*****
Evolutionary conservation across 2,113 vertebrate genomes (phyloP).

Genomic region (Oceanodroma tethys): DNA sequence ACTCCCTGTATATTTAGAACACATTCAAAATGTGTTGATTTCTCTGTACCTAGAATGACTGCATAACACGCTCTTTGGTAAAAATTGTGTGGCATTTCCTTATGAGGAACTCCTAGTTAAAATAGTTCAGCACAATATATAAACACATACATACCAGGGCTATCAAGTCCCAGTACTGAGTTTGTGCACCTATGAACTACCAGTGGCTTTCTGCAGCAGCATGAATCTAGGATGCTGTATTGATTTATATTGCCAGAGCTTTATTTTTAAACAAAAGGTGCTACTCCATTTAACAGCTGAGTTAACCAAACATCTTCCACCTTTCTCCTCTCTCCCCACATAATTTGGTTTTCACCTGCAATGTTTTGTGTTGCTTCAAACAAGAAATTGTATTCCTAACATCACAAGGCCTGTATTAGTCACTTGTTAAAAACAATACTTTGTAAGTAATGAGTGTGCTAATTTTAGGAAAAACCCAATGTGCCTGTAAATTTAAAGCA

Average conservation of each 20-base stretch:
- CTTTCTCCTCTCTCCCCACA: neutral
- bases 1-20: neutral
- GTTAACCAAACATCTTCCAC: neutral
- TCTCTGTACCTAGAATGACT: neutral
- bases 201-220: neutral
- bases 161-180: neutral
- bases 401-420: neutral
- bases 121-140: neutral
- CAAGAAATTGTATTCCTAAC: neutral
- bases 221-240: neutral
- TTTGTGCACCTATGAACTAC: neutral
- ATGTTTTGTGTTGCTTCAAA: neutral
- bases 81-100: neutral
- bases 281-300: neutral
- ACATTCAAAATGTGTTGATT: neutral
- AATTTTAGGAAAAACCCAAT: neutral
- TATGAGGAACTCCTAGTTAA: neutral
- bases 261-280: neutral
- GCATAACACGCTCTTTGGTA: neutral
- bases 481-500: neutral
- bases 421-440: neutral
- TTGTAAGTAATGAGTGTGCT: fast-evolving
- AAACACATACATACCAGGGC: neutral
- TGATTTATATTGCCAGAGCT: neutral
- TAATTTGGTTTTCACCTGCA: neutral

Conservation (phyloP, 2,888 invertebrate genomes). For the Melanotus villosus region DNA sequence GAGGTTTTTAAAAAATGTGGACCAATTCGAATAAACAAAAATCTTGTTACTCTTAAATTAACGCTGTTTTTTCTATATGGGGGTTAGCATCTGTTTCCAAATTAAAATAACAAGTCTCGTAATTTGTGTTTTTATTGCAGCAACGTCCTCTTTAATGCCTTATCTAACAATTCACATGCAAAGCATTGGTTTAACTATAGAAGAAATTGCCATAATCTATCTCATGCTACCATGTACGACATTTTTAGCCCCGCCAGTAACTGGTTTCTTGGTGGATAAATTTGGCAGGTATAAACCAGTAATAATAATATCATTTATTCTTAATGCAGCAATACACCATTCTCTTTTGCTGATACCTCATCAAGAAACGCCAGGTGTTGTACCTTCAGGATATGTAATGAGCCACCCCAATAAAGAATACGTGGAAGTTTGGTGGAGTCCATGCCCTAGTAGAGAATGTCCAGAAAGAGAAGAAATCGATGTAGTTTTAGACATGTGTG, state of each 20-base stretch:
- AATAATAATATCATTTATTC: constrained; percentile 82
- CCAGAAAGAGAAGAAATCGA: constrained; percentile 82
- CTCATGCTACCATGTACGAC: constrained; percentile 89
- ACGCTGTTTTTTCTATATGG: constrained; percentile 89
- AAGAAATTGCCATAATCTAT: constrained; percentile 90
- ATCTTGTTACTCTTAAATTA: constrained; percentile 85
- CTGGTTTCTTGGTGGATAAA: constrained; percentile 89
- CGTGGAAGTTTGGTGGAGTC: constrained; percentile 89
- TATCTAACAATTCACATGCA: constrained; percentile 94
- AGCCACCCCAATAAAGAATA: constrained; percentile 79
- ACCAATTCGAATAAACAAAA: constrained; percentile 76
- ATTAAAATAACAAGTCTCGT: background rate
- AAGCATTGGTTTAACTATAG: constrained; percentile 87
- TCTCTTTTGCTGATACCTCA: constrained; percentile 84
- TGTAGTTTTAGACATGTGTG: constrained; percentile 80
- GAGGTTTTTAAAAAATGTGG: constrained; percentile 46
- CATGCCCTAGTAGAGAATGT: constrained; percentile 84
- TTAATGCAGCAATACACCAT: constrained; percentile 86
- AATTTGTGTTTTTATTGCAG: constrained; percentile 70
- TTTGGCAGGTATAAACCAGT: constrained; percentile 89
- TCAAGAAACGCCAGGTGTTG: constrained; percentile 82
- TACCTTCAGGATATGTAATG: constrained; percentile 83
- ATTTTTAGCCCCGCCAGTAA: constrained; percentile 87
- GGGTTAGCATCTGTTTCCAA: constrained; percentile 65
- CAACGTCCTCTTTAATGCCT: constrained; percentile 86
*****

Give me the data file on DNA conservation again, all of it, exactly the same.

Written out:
Evolutionary conservation across 2,113 vertebrate genomes (phyloP).

Genomic region (Oceanodroma tethys): DNA sequence ACTCCCTGTATATTTAGAACACATTCAAAATGTGTTGATTTCTCTGTACCTAGAATGACTGCATAACACGCTCTTTGGTAAAAATTGTGTGGCATTTCCTTATGAGGAACTCCTAGTTAAAATAGTTCAGCACAATATATAAACACATACATACCAGGGCTATCAAGTCCCAGTACTGAGTTTGTGCACCTATGAACTACCAGTGGCTTTCTGCAGCAGCATGAATCTAGGATGCTGTATTGATTTATATTGCCAGAGCTTTATTTTTAAACAAAAGGTGCTACTCCATTTAACAGCTGAGTTAACCAAACATCTTCCACCTTTCTCCTCTCTCCCCACATAATTTGGTTTTCACCTGCAATGTTTTGTGTTGCTTCAAACAAGAAATTGTATTCCTAACATCACAAGGCCTGTATTAGTCACTTGTTAAAAACAATACTTTGTAAGTAATGAGTGTGCTAATTTTAGGAAAAACCCAATGTGCCTGTAAATTTAAAGCA

Average conservation of each 20-base stretch:
- CTTTCTCCTCTCTCCCCACA: neutral
- bases 1-20: neutral
- GTTAACCAAACATCTTCCAC: neutral
- TCTCTGTACCTAGAATGACT: neutral
- bases 201-220: neutral
- bases 161-180: neutral
- bases 401-420: neutral
- bases 121-140: neutral
- CAAGAAATTGTATTCCTAAC: neutral
- bases 221-240: neutral
- TTTGTGCACCTATGAACTAC: neutral
- ATGTTTTGTGTTGCTTCAAA: neutral
- bases 81-100: neutral
- bases 281-300: neutral
- ACATTCAAAATGTGTTGATT: neutral
- AATTTTAGGAAAAACCCAAT: neutral
- TATGAGGAACTCCTAGTTAA: neutral
- bases 261-280: neutral
- GCATAACACGCTCTTTGGTA: neutral
- bases 481-500: neutral
- bases 421-440: neutral
- TTGTAAGTAATGAGTGTGCT: fast-evolving
- AAACACATACATACCAGGGC: neutral
- TGATTTATATTGCCAGAGCT: neutral
- TAATTTGGTTTTCACCTGCA: neutral

Conservation (phyloP, 2,888 invertebrate genomes). For the Melanotus villosus region DNA sequence GAGGTTTTTAAAAAATGTGGACCAATTCGAATAAACAAAAATCTTGTTACTCTTAAATTAACGCTGTTTTTTCTATATGGGGGTTAGCATCTGTTTCCAAATTAAAATAACAAGTCTCGTAATTTGTGTTTTTATTGCAGCAACGTCCTCTTTAATGCCTTATCTAACAATTCACATGCAAAGCATTGGTTTAACTATAGAAGAAATTGCCATAATCTATCTCATGCTACCATGTACGACATTTTTAGCCCCGCCAGTAACTGGTTTCTTGGTGGATAAATTTGGCAGGTATAAACCAGTAATAATAATATCATTTATTCTTAATGCAGCAATACACCATTCTCTTTTGCTGATACCTCATCAAGAAACGCCAGGTGTTGTACCTTCAGGATATGTAATGAGCCACCCCAATAAAGAATACGTGGAAGTTTGGTGGAGTCCATGCCCTAGTAGAGAATGTCCAGAAAGAGAAGAAATCGATGTAGTTTTAGACATGTGTG, state of each 20-base stretch:
- AATAATAATATCATTTATTC: constrained; percentile 82
- CCAGAAAGAGAAGAAATCGA: constrained; percentile 82
- CTCATGCTACCATGTACGAC: constrained; percentile 89
- ACGCTGTTTTTTCTATATGG: constrained; percentile 89
- AAGAAATTGCCATAATCTAT: constrained; percentile 90
- ATCTTGTTACTCTTAAATTA: constrained; percentile 85
- CTGGTTTCTTGGTGGATAAA: constrained; percentile 89
- CGTGGAAGTTTGGTGGAGTC: constrained; percentile 89
- TATCTAACAATTCACATGCA: constrained; percentile 94
- AGCCACCCCAATAAAGAATA: constrained; percentile 79
- ACCAATTCGAATAAACAAAA: constrained; percentile 76
- ATTAAAATAACAAGTCTCGT: background rate
- AAGCATTGGTTTAACTATAG: constrained; percentile 87
- TCTCTTTTGCTGATACCTCA: constrained; percentile 84
- TGTAGTTTTAGACATGTGTG: constrained; percentile 80
- GAGGTTTTTAAAAAATGTGG: constrained; percentile 46
- CATGCCCTAGTAGAGAATGT: constrained; percentile 84
- TTAATGCAGCAATACACCAT: constrained; percentile 86
- AATTTGTGTTTTTATTGCAG: constrained; percentile 70
- TTTGGCAGGTATAAACCAGT: constrained; percentile 89
- TCAAGAAACGCCAGGTGTTG: constrained; percentile 82
- TACCTTCAGGATATGTAATG: constrained; percentile 83
- ATTTTTAGCCCCGCCAGTAA: constrained; percentile 87
- GGGTTAGCATCTGTTTCCAA: constrained; percentile 65
- CAACGTCCTCTTTAATGCCT: constrained; percentile 86